Oregon governor's race on knife's edge, too early to call

SALEM, Ore. (AP) — Oregon’s gubernatorial election hung on a knife’s edge Wednesday, with the race too early to call in a state that has voted in Democratic governors since 1986.

Democrat Tina Kotek was slightly ahead of Republican Christine Drazan, according to partial results from the secretary of state’s office.

Because Oregon’s vote-by-mail system now allows ballots to be counted if they were postmarked by 8 p.m. on Election Day, an untold number of ballots are in the hands of the postal service. Nov. 15 is the last day for election officials to receive valid postmarked ballots by mail. In past general elections, votes needed to be received by election day.

Drazan’s campaign said at midday Wednesday: “We continue to monitor returns with the expectation that this race will tighten.”

Kotek’s spokeswoman, Katie Wertheimer, said the campaign had no official statement and was also watching returns. If elected, Kotek would be the first out lesbian elected governor in the United States, along with Maura Healey, who on Tuesday was elected governor of Massachusetts,

On Tuesday night, Kotek told supporters in Portland that “we might be waiting a little while before things are official.”

“Every vote counts and every vote has to be counted,” Kotek said.

Unaffiliated candidate Betsy Johnson, a former Democratic lawmaker, conceded Tuesday night, telling supporters her “winning record is now broken.” Her voice broke as she thanked them.

The three women, all former legislators, were the top candidates in the race to become the next governor of the state.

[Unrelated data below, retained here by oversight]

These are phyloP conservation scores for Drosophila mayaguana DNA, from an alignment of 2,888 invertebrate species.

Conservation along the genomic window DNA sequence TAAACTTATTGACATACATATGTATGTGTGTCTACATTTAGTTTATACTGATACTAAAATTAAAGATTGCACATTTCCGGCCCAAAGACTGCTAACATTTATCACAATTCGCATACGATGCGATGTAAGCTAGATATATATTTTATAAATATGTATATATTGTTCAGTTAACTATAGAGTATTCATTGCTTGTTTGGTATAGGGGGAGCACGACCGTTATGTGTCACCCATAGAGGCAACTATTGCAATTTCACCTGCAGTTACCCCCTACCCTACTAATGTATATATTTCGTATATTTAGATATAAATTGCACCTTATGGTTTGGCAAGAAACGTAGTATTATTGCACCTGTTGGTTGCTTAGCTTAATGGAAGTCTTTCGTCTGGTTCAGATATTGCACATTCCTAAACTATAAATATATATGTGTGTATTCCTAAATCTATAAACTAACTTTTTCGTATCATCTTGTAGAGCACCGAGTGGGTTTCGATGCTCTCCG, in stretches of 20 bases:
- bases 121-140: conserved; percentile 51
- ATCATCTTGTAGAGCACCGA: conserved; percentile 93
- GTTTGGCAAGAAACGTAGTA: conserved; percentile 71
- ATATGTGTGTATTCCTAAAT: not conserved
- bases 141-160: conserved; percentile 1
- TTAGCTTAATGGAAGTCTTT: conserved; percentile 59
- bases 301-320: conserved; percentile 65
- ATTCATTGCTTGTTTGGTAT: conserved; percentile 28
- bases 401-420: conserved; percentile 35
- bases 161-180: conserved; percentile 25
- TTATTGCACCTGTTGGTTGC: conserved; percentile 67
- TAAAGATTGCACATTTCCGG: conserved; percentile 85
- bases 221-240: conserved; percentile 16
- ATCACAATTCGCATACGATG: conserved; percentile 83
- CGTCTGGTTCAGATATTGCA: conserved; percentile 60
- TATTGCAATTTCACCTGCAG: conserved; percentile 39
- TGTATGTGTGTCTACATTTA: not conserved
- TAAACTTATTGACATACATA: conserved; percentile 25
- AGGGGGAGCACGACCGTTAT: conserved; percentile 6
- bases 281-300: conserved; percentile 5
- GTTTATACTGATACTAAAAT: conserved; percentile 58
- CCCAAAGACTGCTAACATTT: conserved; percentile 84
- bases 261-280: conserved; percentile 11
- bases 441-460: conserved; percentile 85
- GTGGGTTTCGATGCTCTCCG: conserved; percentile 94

The presence of Johnson, who quit the Democratic Party in 2021 to run as an unaffiliated candidate, presented a wild card in the race. Johnson quickly amassed a sizeable campaign war chess, including hefty donations from Nike co-founder Phil Knight, but the early returns had her with less than 10% of the vote.

Kotek was the longest serving Oregon House speaker. Drazan is a former leader of the Republican minority in the House. Several opinion polls had showed the two statistically tied, which prompted President Joe Biden to come to Portland recently to boost Kotek’s chances.

Several voters said on Tuesday they were concerned about abortion rights, homelessness and the economy.

Portland resident Emily Lamunyan said that if reproductive rights were scaled back following an election she didn’t vote in, “I would never forgive myself.”

Democrats were worried that Johnson could attract enough voters on the left to boost Drazan’s odds. If elected, Drazan would be governing alongside a Legislature that has been dominated by Democrats.

Kotek would be working with legislators with whom she had forged relationships, but there will be some new faces in the Legislature after several lawmakers didn’t run again, including the longest-serving Senate president, Sen. Peter Courtney, who retired.

Democrats also warned that a Drazan victory could threaten abortion rights, environmental protections and democratically run elections in the state.

Drazan blames Democrats for homelessness, crime and inflation, saying picking Kotek would be like reelecting Gov. Kate Brown, who was barred by term limits from running again.

Johnson had aimed to be the first unaffiliated woman to be elected governor of a state. The last and only time an unaffiliated candidate won a gubernatorial race in Oregon was in 1930, when Julius Meier was elected to one term.

Andrew Selsky, The Associated Press